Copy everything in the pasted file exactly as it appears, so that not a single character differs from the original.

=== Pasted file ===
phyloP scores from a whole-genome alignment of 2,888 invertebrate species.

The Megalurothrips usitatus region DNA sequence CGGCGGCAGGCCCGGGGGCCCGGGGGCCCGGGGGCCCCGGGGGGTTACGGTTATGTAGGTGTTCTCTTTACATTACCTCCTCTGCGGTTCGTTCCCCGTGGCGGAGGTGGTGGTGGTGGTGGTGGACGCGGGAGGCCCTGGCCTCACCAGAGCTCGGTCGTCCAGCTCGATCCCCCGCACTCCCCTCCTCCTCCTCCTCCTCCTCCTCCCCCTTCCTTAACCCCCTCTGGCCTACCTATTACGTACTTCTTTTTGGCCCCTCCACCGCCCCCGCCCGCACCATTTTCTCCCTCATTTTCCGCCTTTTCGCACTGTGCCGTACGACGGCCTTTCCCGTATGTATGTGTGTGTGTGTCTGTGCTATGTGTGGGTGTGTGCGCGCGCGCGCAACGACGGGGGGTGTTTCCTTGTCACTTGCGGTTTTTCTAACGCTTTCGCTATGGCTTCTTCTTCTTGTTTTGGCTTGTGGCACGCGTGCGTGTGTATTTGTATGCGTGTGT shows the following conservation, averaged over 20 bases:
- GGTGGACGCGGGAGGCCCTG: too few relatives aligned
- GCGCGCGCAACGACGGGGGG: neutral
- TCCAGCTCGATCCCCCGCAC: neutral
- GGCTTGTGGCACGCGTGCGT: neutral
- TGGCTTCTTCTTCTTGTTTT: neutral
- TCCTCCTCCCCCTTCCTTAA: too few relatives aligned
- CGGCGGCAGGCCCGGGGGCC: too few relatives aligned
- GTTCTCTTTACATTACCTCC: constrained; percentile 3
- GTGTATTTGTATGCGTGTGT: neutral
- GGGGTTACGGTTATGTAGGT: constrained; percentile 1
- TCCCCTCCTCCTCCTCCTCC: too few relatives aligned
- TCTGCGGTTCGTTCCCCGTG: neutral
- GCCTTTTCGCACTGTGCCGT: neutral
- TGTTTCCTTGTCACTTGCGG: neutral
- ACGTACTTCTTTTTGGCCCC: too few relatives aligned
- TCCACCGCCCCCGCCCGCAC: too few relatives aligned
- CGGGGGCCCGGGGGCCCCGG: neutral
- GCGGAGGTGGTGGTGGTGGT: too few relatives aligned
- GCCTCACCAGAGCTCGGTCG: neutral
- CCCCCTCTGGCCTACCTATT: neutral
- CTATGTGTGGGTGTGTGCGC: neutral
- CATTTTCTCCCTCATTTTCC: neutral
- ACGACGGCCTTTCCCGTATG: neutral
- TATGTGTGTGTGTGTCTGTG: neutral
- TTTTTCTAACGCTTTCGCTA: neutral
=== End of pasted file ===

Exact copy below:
phyloP scores from a whole-genome alignment of 2,888 invertebrate species.

The Megalurothrips usitatus region DNA sequence CGGCGGCAGGCCCGGGGGCCCGGGGGCCCGGGGGCCCCGGGGGGTTACGGTTATGTAGGTGTTCTCTTTACATTACCTCCTCTGCGGTTCGTTCCCCGTGGCGGAGGTGGTGGTGGTGGTGGTGGACGCGGGAGGCCCTGGCCTCACCAGAGCTCGGTCGTCCAGCTCGATCCCCCGCACTCCCCTCCTCCTCCTCCTCCTCCTCCTCCCCCTTCCTTAACCCCCTCTGGCCTACCTATTACGTACTTCTTTTTGGCCCCTCCACCGCCCCCGCCCGCACCATTTTCTCCCTCATTTTCCGCCTTTTCGCACTGTGCCGTACGACGGCCTTTCCCGTATGTATGTGTGTGTGTGTCTGTGCTATGTGTGGGTGTGTGCGCGCGCGCGCAACGACGGGGGGTGTTTCCTTGTCACTTGCGGTTTTTCTAACGCTTTCGCTATGGCTTCTTCTTCTTGTTTTGGCTTGTGGCACGCGTGCGTGTGTATTTGTATGCGTGTGT shows the following conservation, averaged over 20 bases:
- GGTGGACGCGGGAGGCCCTG: too few relatives aligned
- GCGCGCGCAACGACGGGGGG: neutral
- TCCAGCTCGATCCCCCGCAC: neutral
- GGCTTGTGGCACGCGTGCGT: neutral
- TGGCTTCTTCTTCTTGTTTT: neutral
- TCCTCCTCCCCCTTCCTTAA: too few relatives aligned
- CGGCGGCAGGCCCGGGGGCC: too few relatives aligned
- GTTCTCTTTACATTACCTCC: constrained; percentile 3
- GTGTATTTGTATGCGTGTGT: neutral
- GGGGTTACGGTTATGTAGGT: constrained; percentile 1
- TCCCCTCCTCCTCCTCCTCC: too few relatives aligned
- TCTGCGGTTCGTTCCCCGTG: neutral
- GCCTTTTCGCACTGTGCCGT: neutral
- TGTTTCCTTGTCACTTGCGG: neutral
- ACGTACTTCTTTTTGGCCCC: too few relatives aligned
- TCCACCGCCCCCGCCCGCAC: too few relatives aligned
- CGGGGGCCCGGGGGCCCCGG: neutral
- GCGGAGGTGGTGGTGGTGGT: too few relatives aligned
- GCCTCACCAGAGCTCGGTCG: neutral
- CCCCCTCTGGCCTACCTATT: neutral
- CTATGTGTGGGTGTGTGCGC: neutral
- CATTTTCTCCCTCATTTTCC: neutral
- ACGACGGCCTTTCCCGTATG: neutral
- TATGTGTGTGTGTGTCTGTG: neutral
- TTTTTCTAACGCTTTCGCTA: neutral